Contact

Subscribe via Email

Subscribe via RSS/JSON

Categories

Recent Posts

Creative Commons Attribution 4.0 International License
© Rakhesh Sasidharan

Elsewhere

Using Solarwinds to monitor Windows Performance Monitor (perfmon) Counters

Had a request from our Exchange admin to setup Solarwinds alerts for some of our Exchange servers based on Performance Monitor counters.

MSExchangeTransport Queues(_total)\Active Remote Delivery Queue Length       (above 200)
MSExchangeTransport Queues(_total)\Largest Delivery Queue Length                 (above 200)
MSExchangeTransport Queues(_total)\Messages Queued For Delivery                (above 200)
MSExchangeTransport Queues(_total)\Retry Remote Delivery Queue Length        (above 20)

Before setting up alerts I need to add them to Solarwinds first. Here’s how you do that.

First, open up the Solarwinds web console, go to Applications, and then SAM Settings.

applicationssam settings

Then go to Component Monitor Wizard.

component monitor

 

Select Windows Performance Counter Monitor.

perfmon

Notice that it says the data is collected using RPC. This means (1) the server must be monitored by Solarwinds using WMI and not SNMP. In case of the latter, switch to monitoring via WMI. And (2) RPC ports must be open between the Solarwinds server and the target server. If not, monitoring will fail.

Enter the name of a server you wish to target. This server would be one that contains the perfmon counters you are interested in. You use this server to setup monitoring for the counters you are interested in. Change to 64bit if 32bit doesn’t work.

target

Change the “Choose Credential” drop down according to your environment. To select the server it’s better to click “Browse” and find the server you are interested in if Solarwinds complains that it cannot find the name you type in.

Note: The next step will fail if you have not opened the required RPC ports.

Select the counters you are interested in. First select the object you want to monitor (MSExchangeTransport Queues, in the screenshot below) and then the counters.

select counters

The next screen will list all the counters you selected and give you a chance to set warning and critical thresholds. Customize these.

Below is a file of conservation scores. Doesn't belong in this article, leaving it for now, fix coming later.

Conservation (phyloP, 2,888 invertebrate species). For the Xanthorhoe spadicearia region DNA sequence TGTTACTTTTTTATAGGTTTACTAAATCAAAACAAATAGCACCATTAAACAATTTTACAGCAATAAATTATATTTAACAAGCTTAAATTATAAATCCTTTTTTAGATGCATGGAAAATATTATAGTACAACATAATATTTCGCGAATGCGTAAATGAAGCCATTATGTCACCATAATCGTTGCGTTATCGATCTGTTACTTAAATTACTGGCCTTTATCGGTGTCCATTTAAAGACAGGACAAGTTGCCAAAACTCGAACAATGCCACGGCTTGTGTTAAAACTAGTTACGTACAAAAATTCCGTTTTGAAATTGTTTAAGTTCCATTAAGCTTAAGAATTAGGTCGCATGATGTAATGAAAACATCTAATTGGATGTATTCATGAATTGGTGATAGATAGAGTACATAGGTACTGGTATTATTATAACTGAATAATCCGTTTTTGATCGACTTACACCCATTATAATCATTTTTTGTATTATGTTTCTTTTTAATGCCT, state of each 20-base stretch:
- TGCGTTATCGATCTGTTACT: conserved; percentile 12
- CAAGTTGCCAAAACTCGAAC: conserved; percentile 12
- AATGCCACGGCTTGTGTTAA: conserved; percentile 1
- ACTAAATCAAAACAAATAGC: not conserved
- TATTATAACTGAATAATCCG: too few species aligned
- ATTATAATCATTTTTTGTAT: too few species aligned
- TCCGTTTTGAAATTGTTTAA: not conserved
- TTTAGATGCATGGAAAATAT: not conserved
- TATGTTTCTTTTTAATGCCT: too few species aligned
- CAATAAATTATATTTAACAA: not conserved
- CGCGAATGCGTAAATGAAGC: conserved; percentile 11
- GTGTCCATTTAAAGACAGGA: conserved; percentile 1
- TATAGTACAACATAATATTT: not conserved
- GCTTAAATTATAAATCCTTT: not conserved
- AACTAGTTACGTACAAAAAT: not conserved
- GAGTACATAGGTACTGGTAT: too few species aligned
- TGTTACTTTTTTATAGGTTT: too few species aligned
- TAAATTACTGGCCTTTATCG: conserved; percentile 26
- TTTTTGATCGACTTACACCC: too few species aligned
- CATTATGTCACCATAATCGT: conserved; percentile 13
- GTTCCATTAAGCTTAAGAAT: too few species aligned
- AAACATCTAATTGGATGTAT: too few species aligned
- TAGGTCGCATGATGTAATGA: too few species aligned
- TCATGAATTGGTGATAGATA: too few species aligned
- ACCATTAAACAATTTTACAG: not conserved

properties

Select where you would like these counters added to – a new application monitor/ monitor template, or an existing application monitor/ monitor template. I am going with a new application monitor template. Easier to make changes to templates than individual application monitors.

whereadd

 

Choose more nodes you would like to assign this application monitor to. Am skipping this screenshot. This step is optional as you can assign the application monitor to nodes later too.

An optional step – I also went to Manage Application Templates screen after the above steps, selected the template I created, and assigned it some tags and set a custom view.

defineview

A custom view lets you define what details are shown when anyone clicks this application monitor template on a particular node in the Solarwinds web console. You can customize the view by going to Settings (of Solarwinds) and selecting Manage Views.

Next step is to create an alert. For that you have to logon to the Solarwinds server itself, go to Alert Manager, create a new alert (skipping screenshots for all these) and create a new alert whose condition is as follows:solarwinds trigger

Note that the type of property to monitor is “APM: Component”. This is important for the correct variables to be visible in the alert message. Also, note that I am triggering for each of the component (with an “any” condition) and not for the application monitor itself. This lets me get alerts for individual components; if I don’t do this, and instead trigger on the application monitor itself, I will get alert emails for each component including the ones that don’t have an issue.

Here’s the alert message:

solarwinds message

Using Solarwinds to monitor Windows Performance Monitor (perfmon) Counters by rakhesh is licensed under a Creative Commons Attribution 4.0 International License.

1 comment to Using Solarwinds to monitor Windows Performance Monitor (perfmon) Counters